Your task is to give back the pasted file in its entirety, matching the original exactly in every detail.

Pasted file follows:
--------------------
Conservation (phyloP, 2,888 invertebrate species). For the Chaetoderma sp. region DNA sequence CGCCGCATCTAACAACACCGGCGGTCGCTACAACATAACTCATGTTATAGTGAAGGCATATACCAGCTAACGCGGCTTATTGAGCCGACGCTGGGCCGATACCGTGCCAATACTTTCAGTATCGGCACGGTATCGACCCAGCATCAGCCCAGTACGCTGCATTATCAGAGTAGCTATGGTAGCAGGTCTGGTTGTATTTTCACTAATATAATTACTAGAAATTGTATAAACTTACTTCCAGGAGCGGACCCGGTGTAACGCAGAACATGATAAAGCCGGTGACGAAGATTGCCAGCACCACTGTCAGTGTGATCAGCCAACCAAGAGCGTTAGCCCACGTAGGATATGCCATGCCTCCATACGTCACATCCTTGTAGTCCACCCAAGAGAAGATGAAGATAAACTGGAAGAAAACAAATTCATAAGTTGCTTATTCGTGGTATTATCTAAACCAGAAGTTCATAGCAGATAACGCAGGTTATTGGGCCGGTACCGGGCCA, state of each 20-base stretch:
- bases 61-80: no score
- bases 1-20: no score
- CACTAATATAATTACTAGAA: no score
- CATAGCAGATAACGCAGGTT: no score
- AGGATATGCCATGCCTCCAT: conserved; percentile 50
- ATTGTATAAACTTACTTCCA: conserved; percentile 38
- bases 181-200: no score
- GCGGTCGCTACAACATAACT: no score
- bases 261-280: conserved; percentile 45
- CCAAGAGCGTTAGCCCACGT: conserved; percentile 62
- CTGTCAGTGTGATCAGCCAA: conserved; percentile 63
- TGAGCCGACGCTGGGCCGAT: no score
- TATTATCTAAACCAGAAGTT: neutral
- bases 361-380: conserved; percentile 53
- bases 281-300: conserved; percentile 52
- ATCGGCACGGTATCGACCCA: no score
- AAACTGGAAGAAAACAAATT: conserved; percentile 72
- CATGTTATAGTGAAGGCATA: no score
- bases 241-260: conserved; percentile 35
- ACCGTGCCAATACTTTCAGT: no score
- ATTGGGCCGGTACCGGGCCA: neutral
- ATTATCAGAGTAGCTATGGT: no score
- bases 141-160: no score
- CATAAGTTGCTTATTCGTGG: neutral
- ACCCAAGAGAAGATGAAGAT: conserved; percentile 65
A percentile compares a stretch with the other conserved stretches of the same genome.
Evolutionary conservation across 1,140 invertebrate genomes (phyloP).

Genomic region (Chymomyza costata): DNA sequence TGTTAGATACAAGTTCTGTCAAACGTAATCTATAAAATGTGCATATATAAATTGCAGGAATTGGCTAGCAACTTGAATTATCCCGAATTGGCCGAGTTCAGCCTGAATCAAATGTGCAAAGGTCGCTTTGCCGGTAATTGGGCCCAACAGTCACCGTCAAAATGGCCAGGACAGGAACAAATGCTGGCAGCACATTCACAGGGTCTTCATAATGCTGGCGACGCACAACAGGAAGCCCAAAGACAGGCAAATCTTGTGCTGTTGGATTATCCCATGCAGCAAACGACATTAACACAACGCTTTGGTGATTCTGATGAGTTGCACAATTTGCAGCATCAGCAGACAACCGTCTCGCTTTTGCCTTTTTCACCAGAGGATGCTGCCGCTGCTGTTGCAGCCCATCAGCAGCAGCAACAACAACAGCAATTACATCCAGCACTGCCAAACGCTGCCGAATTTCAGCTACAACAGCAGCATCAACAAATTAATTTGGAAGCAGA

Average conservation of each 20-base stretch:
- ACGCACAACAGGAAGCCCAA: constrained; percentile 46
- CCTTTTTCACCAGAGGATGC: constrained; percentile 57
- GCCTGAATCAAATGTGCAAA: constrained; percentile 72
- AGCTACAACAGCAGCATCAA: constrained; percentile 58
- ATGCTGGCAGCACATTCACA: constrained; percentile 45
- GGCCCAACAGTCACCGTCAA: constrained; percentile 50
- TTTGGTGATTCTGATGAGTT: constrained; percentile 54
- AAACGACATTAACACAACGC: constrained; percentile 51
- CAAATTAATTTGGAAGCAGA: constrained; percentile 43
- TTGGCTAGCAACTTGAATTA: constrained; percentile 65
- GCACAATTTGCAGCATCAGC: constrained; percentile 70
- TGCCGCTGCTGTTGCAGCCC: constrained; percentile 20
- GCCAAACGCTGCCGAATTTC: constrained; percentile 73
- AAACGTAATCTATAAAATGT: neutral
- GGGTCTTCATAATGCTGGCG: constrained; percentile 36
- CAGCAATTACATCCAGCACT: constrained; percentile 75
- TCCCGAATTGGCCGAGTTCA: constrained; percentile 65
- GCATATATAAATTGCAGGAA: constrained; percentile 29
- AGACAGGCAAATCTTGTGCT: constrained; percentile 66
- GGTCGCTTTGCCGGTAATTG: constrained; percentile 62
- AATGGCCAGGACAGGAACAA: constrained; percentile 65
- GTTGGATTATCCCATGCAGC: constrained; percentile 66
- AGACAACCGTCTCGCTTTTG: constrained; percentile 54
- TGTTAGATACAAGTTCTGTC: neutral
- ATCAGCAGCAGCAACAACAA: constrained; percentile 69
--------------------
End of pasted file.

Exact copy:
Conservation (phyloP, 2,888 invertebrate species). For the Chaetoderma sp. region DNA sequence CGCCGCATCTAACAACACCGGCGGTCGCTACAACATAACTCATGTTATAGTGAAGGCATATACCAGCTAACGCGGCTTATTGAGCCGACGCTGGGCCGATACCGTGCCAATACTTTCAGTATCGGCACGGTATCGACCCAGCATCAGCCCAGTACGCTGCATTATCAGAGTAGCTATGGTAGCAGGTCTGGTTGTATTTTCACTAATATAATTACTAGAAATTGTATAAACTTACTTCCAGGAGCGGACCCGGTGTAACGCAGAACATGATAAAGCCGGTGACGAAGATTGCCAGCACCACTGTCAGTGTGATCAGCCAACCAAGAGCGTTAGCCCACGTAGGATATGCCATGCCTCCATACGTCACATCCTTGTAGTCCACCCAAGAGAAGATGAAGATAAACTGGAAGAAAACAAATTCATAAGTTGCTTATTCGTGGTATTATCTAAACCAGAAGTTCATAGCAGATAACGCAGGTTATTGGGCCGGTACCGGGCCA, state of each 20-base stretch:
- bases 61-80: no score
- bases 1-20: no score
- CACTAATATAATTACTAGAA: no score
- CATAGCAGATAACGCAGGTT: no score
- AGGATATGCCATGCCTCCAT: conserved; percentile 50
- ATTGTATAAACTTACTTCCA: conserved; percentile 38
- bases 181-200: no score
- GCGGTCGCTACAACATAACT: no score
- bases 261-280: conserved; percentile 45
- CCAAGAGCGTTAGCCCACGT: conserved; percentile 62
- CTGTCAGTGTGATCAGCCAA: conserved; percentile 63
- TGAGCCGACGCTGGGCCGAT: no score
- TATTATCTAAACCAGAAGTT: neutral
- bases 361-380: conserved; percentile 53
- bases 281-300: conserved; percentile 52
- ATCGGCACGGTATCGACCCA: no score
- AAACTGGAAGAAAACAAATT: conserved; percentile 72
- CATGTTATAGTGAAGGCATA: no score
- bases 241-260: conserved; percentile 35
- ACCGTGCCAATACTTTCAGT: no score
- ATTGGGCCGGTACCGGGCCA: neutral
- ATTATCAGAGTAGCTATGGT: no score
- bases 141-160: no score
- CATAAGTTGCTTATTCGTGG: neutral
- ACCCAAGAGAAGATGAAGAT: conserved; percentile 65
A percentile compares a stretch with the other conserved stretches of the same genome.
Evolutionary conservation across 1,140 invertebrate genomes (phyloP).

Genomic region (Chymomyza costata): DNA sequence TGTTAGATACAAGTTCTGTCAAACGTAATCTATAAAATGTGCATATATAAATTGCAGGAATTGGCTAGCAACTTGAATTATCCCGAATTGGCCGAGTTCAGCCTGAATCAAATGTGCAAAGGTCGCTTTGCCGGTAATTGGGCCCAACAGTCACCGTCAAAATGGCCAGGACAGGAACAAATGCTGGCAGCACATTCACAGGGTCTTCATAATGCTGGCGACGCACAACAGGAAGCCCAAAGACAGGCAAATCTTGTGCTGTTGGATTATCCCATGCAGCAAACGACATTAACACAACGCTTTGGTGATTCTGATGAGTTGCACAATTTGCAGCATCAGCAGACAACCGTCTCGCTTTTGCCTTTTTCACCAGAGGATGCTGCCGCTGCTGTTGCAGCCCATCAGCAGCAGCAACAACAACAGCAATTACATCCAGCACTGCCAAACGCTGCCGAATTTCAGCTACAACAGCAGCATCAACAAATTAATTTGGAAGCAGA

Average conservation of each 20-base stretch:
- ACGCACAACAGGAAGCCCAA: constrained; percentile 46
- CCTTTTTCACCAGAGGATGC: constrained; percentile 57
- GCCTGAATCAAATGTGCAAA: constrained; percentile 72
- AGCTACAACAGCAGCATCAA: constrained; percentile 58
- ATGCTGGCAGCACATTCACA: constrained; percentile 45
- GGCCCAACAGTCACCGTCAA: constrained; percentile 50
- TTTGGTGATTCTGATGAGTT: constrained; percentile 54
- AAACGACATTAACACAACGC: constrained; percentile 51
- CAAATTAATTTGGAAGCAGA: constrained; percentile 43
- TTGGCTAGCAACTTGAATTA: constrained; percentile 65
- GCACAATTTGCAGCATCAGC: constrained; percentile 70
- TGCCGCTGCTGTTGCAGCCC: constrained; percentile 20
- GCCAAACGCTGCCGAATTTC: constrained; percentile 73
- AAACGTAATCTATAAAATGT: neutral
- GGGTCTTCATAATGCTGGCG: constrained; percentile 36
- CAGCAATTACATCCAGCACT: constrained; percentile 75
- TCCCGAATTGGCCGAGTTCA: constrained; percentile 65
- GCATATATAAATTGCAGGAA: constrained; percentile 29
- AGACAGGCAAATCTTGTGCT: constrained; percentile 66
- GGTCGCTTTGCCGGTAATTG: constrained; percentile 62
- AATGGCCAGGACAGGAACAA: constrained; percentile 65
- GTTGGATTATCCCATGCAGC: constrained; percentile 66
- AGACAACCGTCTCGCTTTTG: constrained; percentile 54
- TGTTAGATACAAGTTCTGTC: neutral
- ATCAGCAGCAGCAACAACAA: constrained; percentile 69